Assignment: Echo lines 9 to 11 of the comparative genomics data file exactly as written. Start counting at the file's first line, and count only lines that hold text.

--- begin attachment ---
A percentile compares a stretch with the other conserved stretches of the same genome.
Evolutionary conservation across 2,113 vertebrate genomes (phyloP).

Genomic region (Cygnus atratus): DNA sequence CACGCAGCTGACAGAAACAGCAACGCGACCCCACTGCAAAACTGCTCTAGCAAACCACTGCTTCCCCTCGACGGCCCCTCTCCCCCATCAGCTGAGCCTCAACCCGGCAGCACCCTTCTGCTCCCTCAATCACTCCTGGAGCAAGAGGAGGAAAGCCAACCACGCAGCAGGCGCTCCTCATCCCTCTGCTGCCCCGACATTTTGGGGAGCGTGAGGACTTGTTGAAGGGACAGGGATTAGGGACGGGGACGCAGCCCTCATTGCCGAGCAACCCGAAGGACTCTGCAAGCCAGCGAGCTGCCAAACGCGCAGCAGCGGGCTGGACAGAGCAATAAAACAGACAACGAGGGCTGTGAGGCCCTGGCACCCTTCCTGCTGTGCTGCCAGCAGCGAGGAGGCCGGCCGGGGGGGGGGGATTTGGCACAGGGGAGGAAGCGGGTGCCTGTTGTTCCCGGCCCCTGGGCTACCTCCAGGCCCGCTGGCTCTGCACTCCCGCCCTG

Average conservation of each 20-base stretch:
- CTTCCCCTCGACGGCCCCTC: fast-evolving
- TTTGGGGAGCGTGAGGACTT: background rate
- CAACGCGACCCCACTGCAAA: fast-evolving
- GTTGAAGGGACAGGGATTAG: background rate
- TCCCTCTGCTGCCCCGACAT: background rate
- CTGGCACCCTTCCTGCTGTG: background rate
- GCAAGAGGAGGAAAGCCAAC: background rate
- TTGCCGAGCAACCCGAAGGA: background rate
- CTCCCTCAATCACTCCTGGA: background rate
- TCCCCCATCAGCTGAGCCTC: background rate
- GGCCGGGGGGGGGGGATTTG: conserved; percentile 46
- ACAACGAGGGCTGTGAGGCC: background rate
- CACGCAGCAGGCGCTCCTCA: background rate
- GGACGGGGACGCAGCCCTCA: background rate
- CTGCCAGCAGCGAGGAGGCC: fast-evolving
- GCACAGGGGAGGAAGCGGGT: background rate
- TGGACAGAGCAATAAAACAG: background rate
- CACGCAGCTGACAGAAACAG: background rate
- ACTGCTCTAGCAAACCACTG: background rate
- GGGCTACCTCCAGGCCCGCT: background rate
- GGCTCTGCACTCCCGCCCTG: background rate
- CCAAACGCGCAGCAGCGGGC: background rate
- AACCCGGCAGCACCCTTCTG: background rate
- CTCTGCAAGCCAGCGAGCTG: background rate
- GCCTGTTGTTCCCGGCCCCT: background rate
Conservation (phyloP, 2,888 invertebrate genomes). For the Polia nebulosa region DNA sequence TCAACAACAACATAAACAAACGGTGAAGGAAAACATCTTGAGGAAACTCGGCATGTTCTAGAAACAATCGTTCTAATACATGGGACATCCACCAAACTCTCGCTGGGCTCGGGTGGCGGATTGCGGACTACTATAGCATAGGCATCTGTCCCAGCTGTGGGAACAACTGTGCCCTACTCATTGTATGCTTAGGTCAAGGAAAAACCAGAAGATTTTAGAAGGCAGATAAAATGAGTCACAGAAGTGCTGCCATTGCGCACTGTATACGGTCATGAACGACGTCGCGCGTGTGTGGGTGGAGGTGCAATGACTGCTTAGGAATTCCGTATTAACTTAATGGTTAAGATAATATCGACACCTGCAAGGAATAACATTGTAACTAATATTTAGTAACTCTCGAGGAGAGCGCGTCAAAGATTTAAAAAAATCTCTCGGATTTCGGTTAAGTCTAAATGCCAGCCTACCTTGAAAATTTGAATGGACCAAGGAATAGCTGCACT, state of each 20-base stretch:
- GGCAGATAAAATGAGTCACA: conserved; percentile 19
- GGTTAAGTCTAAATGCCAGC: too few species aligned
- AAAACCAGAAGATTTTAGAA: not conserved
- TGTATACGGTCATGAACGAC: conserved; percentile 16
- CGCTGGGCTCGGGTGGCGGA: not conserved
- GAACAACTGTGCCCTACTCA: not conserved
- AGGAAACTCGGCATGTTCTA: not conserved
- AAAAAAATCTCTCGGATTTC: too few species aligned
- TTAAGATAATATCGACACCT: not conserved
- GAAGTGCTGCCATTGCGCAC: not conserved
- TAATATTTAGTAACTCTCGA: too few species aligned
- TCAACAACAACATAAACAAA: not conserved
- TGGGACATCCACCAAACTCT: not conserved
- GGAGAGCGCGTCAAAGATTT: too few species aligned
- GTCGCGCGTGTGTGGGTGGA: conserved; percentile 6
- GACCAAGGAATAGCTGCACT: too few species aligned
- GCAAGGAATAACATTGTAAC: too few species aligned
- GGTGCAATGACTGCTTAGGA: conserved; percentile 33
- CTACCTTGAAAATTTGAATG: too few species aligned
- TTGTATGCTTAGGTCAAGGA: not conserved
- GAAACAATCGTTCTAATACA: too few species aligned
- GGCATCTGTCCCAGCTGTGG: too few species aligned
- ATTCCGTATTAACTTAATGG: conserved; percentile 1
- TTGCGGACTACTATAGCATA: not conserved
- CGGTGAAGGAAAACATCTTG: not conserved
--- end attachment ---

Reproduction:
- TCCCTCTGCTGCCCCGACAT: background rate
- CTGGCACCCTTCCTGCTGTG: background rate
- GCAAGAGGAGGAAAGCCAAC: background rate